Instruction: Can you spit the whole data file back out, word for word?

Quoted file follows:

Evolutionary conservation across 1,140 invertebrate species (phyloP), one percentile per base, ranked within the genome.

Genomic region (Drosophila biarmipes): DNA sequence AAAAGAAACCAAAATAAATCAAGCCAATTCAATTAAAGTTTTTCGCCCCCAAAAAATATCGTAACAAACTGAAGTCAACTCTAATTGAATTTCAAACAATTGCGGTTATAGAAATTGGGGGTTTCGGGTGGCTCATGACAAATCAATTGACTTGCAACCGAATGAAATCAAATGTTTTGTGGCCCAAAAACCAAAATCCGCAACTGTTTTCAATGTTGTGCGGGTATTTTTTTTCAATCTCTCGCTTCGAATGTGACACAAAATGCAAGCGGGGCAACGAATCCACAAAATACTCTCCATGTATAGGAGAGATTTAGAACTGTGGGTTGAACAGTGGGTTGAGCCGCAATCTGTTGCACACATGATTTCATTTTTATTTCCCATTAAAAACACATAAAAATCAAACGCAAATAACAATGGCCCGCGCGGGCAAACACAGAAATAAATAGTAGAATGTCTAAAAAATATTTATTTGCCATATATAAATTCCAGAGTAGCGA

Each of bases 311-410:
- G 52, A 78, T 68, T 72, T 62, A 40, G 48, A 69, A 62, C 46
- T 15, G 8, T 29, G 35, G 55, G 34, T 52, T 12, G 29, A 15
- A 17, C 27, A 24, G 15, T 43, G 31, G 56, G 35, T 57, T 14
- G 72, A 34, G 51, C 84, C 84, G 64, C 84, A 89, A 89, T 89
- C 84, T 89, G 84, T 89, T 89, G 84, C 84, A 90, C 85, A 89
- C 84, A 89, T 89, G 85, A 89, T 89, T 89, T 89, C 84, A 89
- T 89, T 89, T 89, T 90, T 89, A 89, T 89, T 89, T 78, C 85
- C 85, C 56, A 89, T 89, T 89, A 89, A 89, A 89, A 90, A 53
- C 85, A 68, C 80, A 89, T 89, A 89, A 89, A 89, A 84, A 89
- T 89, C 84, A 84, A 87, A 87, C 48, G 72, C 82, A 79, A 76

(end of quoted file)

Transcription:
Evolutionary conservation across 1,140 invertebrate species (phyloP), one percentile per base, ranked within the genome.

Genomic region (Drosophila biarmipes): DNA sequence AAAAGAAACCAAAATAAATCAAGCCAATTCAATTAAAGTTTTTCGCCCCCAAAAAATATCGTAACAAACTGAAGTCAACTCTAATTGAATTTCAAACAATTGCGGTTATAGAAATTGGGGGTTTCGGGTGGCTCATGACAAATCAATTGACTTGCAACCGAATGAAATCAAATGTTTTGTGGCCCAAAAACCAAAATCCGCAACTGTTTTCAATGTTGTGCGGGTATTTTTTTTCAATCTCTCGCTTCGAATGTGACACAAAATGCAAGCGGGGCAACGAATCCACAAAATACTCTCCATGTATAGGAGAGATTTAGAACTGTGGGTTGAACAGTGGGTTGAGCCGCAATCTGTTGCACACATGATTTCATTTTTATTTCCCATTAAAAACACATAAAAATCAAACGCAAATAACAATGGCCCGCGCGGGCAAACACAGAAATAAATAGTAGAATGTCTAAAAAATATTTATTTGCCATATATAAATTCCAGAGTAGCGA

Each of bases 311-410:
- G 52, A 78, T 68, T 72, T 62, A 40, G 48, A 69, A 62, C 46
- T 15, G 8, T 29, G 35, G 55, G 34, T 52, T 12, G 29, A 15
- A 17, C 27, A 24, G 15, T 43, G 31, G 56, G 35, T 57, T 14
- G 72, A 34, G 51, C 84, C 84, G 64, C 84, A 89, A 89, T 89
- C 84, T 89, G 84, T 89, T 89, G 84, C 84, A 90, C 85, A 89
- C 84, A 89, T 89, G 85, A 89, T 89, T 89, T 89, C 84, A 89
- T 89, T 89, T 89, T 90, T 89, A 89, T 89, T 89, T 78, C 85
- C 85, C 56, A 89, T 89, T 89, A 89, A 89, A 89, A 90, A 53
- C 85, A 68, C 80, A 89, T 89, A 89, A 89, A 89, A 84, A 89
- T 89, C 84, A 84, A 87, A 87, C 48, G 72, C 82, A 79, A 76